Fort Worth — Ballet Frontier of Texas has many reasons to be jolly this holiday season. For one the company delivered another clean and captivating Nutcracker performance to an almost sold-out crowd Saturday afternoon at Will Rogers Auditorium in Fort Worth. And, for the first time since I started reviewing this group’s holiday show three years ago, the role of Snow Queen was danced by two of BFT’s younger company dancers, Mickayla Carr and Anastacia Snyder.
Both Carr and Snyder have shown immense technical and artistic growth over the last few years, and it was great to see their hard work and dedication being rewarded. It was also nice to see so many familiar local faces playing lead roles, including Shane Howell (Texas Ballet Theater), Kenta Taniguchi (Texas Christian University) and Libby Kroeger (Ballet Concerto). Kathryn Boren, who gave a stunning performance as the Sugar Plum Fairy, is also from Dallas and trained at the Ballet Academy of Texas before joining American Ballet Theatre.
Subtle changes to the set design and choreography in the opening party scene helped prevent traffic congestion, which in the past has distracted viewers from the action happening center stage. Choreographer Chung-Lin Tseng accomplished this task with smaller groups for the children’s dances and well-timed stage entrances and exits for everyone as well as extending the action that occurred in front of the mesh scrim during the overture.
With less clutter around the stage, the performers were able to spread out more and make their movements bigger. The adults attacked their Waltz dance steps with new vigor and the youngest dancers performed their chasse sauté combinations and pirouettes with practiced grace and confidence. Company trainee Alexis McKee did a commendable job in her role of Clara. Her body would tense up periodically (probably due to nerves) which in turn caused some of her movements to appear timid and also prohibited her extensions from elongating further. However, her confidence and movement quality grew as the first act progressed, and by the Snow Scene she was executing her chaines and jete leaps with more passion and precision. Andrew Coffey continues to prefect the role of Nutcracker Prince with higher leaps and bolder body positions.
BFT’s Snow Scene is still a crowd favorite. The Snowfairies, which for this performance included company members Angel Pugh, Jacey Thompson and Elizabeth Villarreal, completely embodied Tchaikovsky’s pulsating score down to their springy pointe work and fluttering hand gestures. The group’s complex jumping sequences and ever changing arm and body placements were perfectly in sync. Youth Company Trainees Marcella Moreno, Katelyn Sims, Fiona Shields, Layla Terrell and Gabriela Yarbrough pushed themselves to be musically on par with the older company members especially in the opening crisscrossing sauté, saut de basque, grande jete combination.
Terrell in particular drew the audience in with her dynamic movement quality and infectious smile. She is going to be one to watch out for in the coming years. The group also displayed great stamina during the petit allegro section where their legs and upper bodies were working in opposition as they fluidly changed formations.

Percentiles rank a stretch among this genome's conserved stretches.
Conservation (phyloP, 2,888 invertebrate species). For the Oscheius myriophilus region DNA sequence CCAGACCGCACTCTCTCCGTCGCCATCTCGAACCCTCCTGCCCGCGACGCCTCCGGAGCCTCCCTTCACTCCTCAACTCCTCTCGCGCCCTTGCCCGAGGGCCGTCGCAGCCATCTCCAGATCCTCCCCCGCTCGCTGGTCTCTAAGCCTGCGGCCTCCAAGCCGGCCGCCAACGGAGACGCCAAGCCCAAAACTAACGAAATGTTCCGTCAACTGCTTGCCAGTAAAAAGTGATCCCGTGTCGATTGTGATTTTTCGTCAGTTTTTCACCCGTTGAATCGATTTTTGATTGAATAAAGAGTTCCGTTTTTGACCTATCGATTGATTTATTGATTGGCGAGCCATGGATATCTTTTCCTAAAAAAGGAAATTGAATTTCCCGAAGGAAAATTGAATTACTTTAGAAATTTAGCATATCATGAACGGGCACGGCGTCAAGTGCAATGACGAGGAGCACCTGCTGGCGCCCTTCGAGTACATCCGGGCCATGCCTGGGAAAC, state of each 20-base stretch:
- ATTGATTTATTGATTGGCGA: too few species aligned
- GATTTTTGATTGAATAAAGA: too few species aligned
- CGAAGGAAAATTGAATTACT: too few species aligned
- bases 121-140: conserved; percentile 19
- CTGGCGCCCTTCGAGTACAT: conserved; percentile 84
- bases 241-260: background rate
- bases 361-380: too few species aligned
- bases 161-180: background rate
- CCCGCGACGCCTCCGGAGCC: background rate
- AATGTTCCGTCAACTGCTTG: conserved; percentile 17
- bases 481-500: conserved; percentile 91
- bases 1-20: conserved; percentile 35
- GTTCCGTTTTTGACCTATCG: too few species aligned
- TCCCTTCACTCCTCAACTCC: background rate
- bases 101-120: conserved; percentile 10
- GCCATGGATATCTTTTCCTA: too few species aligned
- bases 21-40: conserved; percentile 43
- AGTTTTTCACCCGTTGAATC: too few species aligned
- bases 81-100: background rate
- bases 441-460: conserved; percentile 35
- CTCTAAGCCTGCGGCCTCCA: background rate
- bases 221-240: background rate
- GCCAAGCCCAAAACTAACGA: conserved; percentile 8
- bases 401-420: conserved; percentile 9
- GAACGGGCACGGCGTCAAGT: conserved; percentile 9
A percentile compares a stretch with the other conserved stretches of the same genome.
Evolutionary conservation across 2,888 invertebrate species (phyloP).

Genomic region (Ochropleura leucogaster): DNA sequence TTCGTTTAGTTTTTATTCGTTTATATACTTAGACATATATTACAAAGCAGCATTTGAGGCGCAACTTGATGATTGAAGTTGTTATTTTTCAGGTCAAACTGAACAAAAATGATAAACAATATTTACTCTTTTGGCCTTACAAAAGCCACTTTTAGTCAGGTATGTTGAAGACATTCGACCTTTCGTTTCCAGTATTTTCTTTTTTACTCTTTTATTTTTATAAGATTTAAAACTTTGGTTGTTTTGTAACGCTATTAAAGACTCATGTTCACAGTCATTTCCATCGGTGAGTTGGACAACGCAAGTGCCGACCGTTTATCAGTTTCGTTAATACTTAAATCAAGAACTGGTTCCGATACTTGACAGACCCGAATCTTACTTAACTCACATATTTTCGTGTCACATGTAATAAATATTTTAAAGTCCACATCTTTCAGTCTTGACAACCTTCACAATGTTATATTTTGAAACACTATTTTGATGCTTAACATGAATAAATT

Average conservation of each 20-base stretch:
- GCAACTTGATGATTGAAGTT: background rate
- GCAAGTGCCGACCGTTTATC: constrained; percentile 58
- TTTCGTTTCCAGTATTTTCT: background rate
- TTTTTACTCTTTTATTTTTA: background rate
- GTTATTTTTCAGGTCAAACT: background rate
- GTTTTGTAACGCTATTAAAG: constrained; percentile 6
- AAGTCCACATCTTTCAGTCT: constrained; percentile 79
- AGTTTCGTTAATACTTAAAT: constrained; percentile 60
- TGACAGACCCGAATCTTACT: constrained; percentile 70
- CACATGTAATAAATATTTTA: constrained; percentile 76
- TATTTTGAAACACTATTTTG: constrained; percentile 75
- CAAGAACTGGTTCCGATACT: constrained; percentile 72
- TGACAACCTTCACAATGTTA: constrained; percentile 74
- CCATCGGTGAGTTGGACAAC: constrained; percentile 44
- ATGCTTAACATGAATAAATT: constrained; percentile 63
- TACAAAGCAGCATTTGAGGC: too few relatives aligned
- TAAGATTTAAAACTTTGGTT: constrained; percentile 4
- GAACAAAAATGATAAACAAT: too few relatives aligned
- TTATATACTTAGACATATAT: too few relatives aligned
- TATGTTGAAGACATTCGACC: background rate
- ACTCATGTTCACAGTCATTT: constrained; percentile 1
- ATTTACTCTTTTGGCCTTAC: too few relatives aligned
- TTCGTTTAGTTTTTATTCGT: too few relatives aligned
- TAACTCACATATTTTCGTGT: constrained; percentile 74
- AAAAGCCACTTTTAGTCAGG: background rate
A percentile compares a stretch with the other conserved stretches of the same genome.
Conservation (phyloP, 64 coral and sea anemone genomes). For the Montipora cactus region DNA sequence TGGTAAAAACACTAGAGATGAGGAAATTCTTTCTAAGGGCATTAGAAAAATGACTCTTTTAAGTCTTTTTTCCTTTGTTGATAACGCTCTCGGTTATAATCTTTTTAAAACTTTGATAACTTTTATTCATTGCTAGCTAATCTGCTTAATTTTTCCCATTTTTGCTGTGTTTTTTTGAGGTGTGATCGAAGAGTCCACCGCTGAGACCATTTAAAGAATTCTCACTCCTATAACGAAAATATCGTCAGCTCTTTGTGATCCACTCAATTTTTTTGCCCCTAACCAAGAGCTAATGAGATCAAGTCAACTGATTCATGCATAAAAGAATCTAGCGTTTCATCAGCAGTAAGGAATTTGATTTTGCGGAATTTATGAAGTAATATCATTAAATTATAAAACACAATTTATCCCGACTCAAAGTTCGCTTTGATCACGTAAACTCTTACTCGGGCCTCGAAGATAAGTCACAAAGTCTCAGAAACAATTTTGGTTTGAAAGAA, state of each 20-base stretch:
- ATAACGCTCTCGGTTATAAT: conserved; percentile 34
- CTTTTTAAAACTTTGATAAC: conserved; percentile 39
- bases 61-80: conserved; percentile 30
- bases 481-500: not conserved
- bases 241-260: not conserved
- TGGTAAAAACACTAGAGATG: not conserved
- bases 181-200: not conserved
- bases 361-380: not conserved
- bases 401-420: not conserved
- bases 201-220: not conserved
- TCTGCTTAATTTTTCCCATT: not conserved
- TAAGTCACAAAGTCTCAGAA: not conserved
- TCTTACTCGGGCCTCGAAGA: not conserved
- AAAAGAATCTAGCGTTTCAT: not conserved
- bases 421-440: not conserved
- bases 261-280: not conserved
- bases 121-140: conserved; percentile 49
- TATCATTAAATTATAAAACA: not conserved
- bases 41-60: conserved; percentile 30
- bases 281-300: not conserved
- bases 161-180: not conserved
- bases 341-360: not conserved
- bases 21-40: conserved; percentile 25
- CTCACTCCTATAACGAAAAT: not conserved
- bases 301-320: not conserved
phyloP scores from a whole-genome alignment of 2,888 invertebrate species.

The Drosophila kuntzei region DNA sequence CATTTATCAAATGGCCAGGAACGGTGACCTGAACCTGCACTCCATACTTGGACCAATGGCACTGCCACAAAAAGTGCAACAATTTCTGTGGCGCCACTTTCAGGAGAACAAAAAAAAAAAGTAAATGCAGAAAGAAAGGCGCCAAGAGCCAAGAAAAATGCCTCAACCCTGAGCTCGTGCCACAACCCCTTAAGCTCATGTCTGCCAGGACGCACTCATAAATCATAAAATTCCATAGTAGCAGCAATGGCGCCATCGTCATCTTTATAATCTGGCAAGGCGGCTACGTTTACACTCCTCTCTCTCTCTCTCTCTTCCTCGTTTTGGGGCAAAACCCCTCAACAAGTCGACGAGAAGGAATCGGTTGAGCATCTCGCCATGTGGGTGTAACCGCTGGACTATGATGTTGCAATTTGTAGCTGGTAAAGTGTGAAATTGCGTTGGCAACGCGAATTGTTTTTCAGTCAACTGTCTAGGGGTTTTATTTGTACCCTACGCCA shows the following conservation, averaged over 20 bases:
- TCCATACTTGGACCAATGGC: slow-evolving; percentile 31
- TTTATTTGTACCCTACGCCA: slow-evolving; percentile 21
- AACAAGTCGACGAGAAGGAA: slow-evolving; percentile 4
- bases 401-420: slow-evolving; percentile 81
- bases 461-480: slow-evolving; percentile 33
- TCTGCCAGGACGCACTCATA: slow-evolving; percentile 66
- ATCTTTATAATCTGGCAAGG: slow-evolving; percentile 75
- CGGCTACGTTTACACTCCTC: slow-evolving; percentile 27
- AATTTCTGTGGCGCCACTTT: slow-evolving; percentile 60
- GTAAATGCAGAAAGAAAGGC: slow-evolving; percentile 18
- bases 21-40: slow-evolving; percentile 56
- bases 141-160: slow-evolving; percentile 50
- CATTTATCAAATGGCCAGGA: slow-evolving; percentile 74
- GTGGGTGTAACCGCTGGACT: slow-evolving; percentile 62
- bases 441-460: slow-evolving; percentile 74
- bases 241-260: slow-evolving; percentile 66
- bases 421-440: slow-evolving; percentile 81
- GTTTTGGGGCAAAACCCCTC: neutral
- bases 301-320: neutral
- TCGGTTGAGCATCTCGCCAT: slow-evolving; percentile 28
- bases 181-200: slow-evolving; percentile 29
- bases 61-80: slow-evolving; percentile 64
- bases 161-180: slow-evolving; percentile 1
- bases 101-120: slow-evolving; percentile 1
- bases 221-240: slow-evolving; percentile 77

Snyder’s ethereal performance as the Snow Queen was enhanced by Shane Howell’s initiative partnering skills. He smoothly led her through the tricky reverse promenades, controlled under armed rotations and assisted pirouettes, which were rewarded with generous applause. And in those few instances where Snyder got stuck because her weight wasn’t evenly distributed, Howell would quickly adjust his hold enabling Snyder to finish her line. The confident manner in which the couple approached the over-the-head lifts and controlled counterbalance poses are a testament to the dancer’s extensive partnering training and Tseng’s personal nuances when it comes to setting pas de deuxs.
The second half featured even more festive dancing as the audience was transported to the land of sweets where couples from different countries, including Spain, Russia, China and the Middle East presented traditional dance routines to Clara and her prince. Maria Howard had just the right balance of sweetness and sass in the Spanish number. Mickayla Carr made easy work of the Chinese role’s multiple toe touches and turning sequences and maintained the rigid upper body positions the entire time. The Arabian dance lacked some of the acrobatic tricks audiences have come to expect, but Pugh and Howell did demonstrate incredible control and limberness especially in the shoulder sit lifts and lengthy arabesque holds. And Emma Heroman and Kenta Taniguchi got the crowd cheering with their well-executed and synchronized fouette turns in the Russian section.
The highlight of the whole afternoon was the Sugar Plum Fairy and Cavalier pas de deux with ABT dancer Kathryn Boren and BFT Principal Dan Westfield. The couple breathed new life into these well-worn roles with their technical fortitude and impressive stage presence. Taller than the average ballerina, this didn’t stop Boren from performing the required lightning-fast pique turns and entrechat jumping sequences with zeal. Her long limbs and supple feet also made for some stunningly beautiful body shapes and extensions. And Westfield continues to live up to his reputation as a ballet beast. His blending of explosive leaps with soft landings and graceful gesturing constantly kept the audiences on its toes.
» Katie Dravenstott is a freelance writer and dance instructor in Dallas. Visit her blog at www.kddance.wordpress.com
» See our list of local Nutcrackers here